Women’s Bodies Aren’t Legislated Enough So The United Arab Emirates Is Forcing Them To Breastfeed
A proposed law in the United Arab Emirates would make mothers required to breastfeed their babies until the age of two. Yes, required.
According to Haaretz:
The breastfeeding clause was passed by the state’s Federal National Council last week. It will be part of a new Child Rights Law, the country’s first comprehensive child protection and rights legislation, which is currently being debated, The National newspaper reported.
FNC members argued that breastfeeding was a “duty” and every infant should be entitled to be nursed as it was beneficial for health and built a strong bond between mother and child.
While I am totally in favor of breastfeeding for mothers who want to and are able to do it, the reality is that it’s often much more difficult than women expect. There are literally innumerable factors that can affect a breastfeeding relationship. It can be very difficult for some women and some babies. Mothers often struggle with supply. And some women, although the percentage is very small, simply cannot breastfeed due to insufficient glandular tissue.
The UAE’s new law is in line with the World Health Organization’s recommendations to breastfeed until age two, although women’s groups and La Leche League have rightfully spoken out against the law. Interestingly, the bill will allow for wet nurses to be provided to women who cannot breastfeed. That seems…great in theory, but incredibly difficult and ultimately problematic in practice. Where do the wet nurses come from? Do they live with UAE women and their families? How and who determines if you need one? Who pays their salary? And on and on….these are questions that will cost the people and the government of the UAE time and money, as much as the policy might benefit infants.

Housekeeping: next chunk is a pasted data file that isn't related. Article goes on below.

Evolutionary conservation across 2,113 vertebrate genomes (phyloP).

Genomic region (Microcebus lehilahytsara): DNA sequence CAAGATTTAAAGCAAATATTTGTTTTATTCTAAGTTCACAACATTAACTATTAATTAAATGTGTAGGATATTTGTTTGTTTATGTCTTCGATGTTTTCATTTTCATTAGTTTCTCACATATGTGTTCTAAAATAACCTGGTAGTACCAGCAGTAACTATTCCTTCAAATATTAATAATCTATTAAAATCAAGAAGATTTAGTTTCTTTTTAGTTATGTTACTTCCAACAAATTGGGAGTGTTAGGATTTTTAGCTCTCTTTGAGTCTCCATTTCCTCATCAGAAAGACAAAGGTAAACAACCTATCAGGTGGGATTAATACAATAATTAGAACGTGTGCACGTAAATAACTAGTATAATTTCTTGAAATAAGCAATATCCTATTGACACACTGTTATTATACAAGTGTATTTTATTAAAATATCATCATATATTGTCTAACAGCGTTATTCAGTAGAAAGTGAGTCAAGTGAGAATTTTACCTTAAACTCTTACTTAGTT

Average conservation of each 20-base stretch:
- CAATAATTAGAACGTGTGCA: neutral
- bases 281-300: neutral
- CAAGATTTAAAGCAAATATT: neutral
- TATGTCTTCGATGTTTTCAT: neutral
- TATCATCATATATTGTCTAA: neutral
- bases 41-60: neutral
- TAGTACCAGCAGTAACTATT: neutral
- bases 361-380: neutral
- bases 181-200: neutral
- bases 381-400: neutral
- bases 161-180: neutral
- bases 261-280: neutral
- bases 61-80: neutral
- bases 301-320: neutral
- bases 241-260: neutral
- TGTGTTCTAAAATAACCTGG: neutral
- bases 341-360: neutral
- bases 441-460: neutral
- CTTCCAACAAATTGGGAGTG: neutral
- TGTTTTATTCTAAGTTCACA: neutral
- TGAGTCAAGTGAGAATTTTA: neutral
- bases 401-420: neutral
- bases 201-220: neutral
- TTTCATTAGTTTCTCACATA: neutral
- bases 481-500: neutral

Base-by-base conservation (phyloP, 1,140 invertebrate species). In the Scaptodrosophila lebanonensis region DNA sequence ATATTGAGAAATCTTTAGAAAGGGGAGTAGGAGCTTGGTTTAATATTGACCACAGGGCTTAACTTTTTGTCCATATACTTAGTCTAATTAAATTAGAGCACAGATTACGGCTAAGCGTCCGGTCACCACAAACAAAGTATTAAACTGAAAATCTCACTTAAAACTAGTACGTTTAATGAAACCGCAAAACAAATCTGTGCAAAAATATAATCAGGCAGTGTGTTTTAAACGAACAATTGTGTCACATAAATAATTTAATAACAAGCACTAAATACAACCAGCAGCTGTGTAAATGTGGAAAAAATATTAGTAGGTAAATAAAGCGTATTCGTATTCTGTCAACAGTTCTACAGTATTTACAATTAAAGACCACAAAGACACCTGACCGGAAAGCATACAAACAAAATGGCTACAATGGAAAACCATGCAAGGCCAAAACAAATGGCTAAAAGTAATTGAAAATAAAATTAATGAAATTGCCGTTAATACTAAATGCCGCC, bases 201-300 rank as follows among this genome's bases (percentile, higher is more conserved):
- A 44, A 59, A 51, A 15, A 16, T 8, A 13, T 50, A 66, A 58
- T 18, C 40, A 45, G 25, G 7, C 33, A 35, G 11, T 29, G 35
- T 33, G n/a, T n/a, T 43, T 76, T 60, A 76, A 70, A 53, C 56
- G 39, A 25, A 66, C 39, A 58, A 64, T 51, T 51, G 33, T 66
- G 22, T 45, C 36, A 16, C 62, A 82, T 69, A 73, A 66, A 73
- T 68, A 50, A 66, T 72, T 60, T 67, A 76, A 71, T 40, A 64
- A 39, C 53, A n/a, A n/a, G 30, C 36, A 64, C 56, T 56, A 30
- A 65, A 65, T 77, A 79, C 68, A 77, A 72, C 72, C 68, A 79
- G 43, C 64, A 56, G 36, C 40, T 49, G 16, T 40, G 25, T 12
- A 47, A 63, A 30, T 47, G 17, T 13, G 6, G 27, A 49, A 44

And what about formula? Will it be sold in the country? Will it be contraband? Will you need a prescription for it? Some babies actually need formula rather breastmilk and some babies can’t digest anything with milk at all, either formula OR breastmilk.
I’d argue that here in the United States, society doesn’t truly support breastfeeding, even with all the pro-lactation propaganda we’re seemingly bombarded with as women. So I’m slightly appreciative that the UAE wants to support breastfeeding on a state level. We could use more of that here, specifically in relation to our maternal leave policies. But a law? A law saying that you must feed your child from your breast until he or she is two years old? No. It’s ridiculous and restrictive.
Another notable thing about this? Haaretz says that:
The Minister of Social Affairs, Mariam Al Roumi told lawmakers that the law would enable men to sue their wives if they didn’t breastfeed.
I think breastfeeding is truly wonderful and amazing and I think women should do it (if they want to, if they can). But I don’t think it should be mandated by law.
NOTE: I want to make it clear that I’ve written about this law from a very specific point-of-view. As a blogger who writes for a parenting site, I am looking at it strictly as a law that affects mothers, babies and families, not as a law proposed by Islamic people in an Islamic country. While the UAE uses a combination of sharia (Islamic law) and civil law, I do not know enough about the ins and outs of the legal system (or about the UAE’s legal or social culture as a whole) to make pronouncements other than that any law that tells women what they should do with their bodies is, in my opinion, a restrictive law.
Photo: Julia Wheeler and Veronika Laws via Getty Images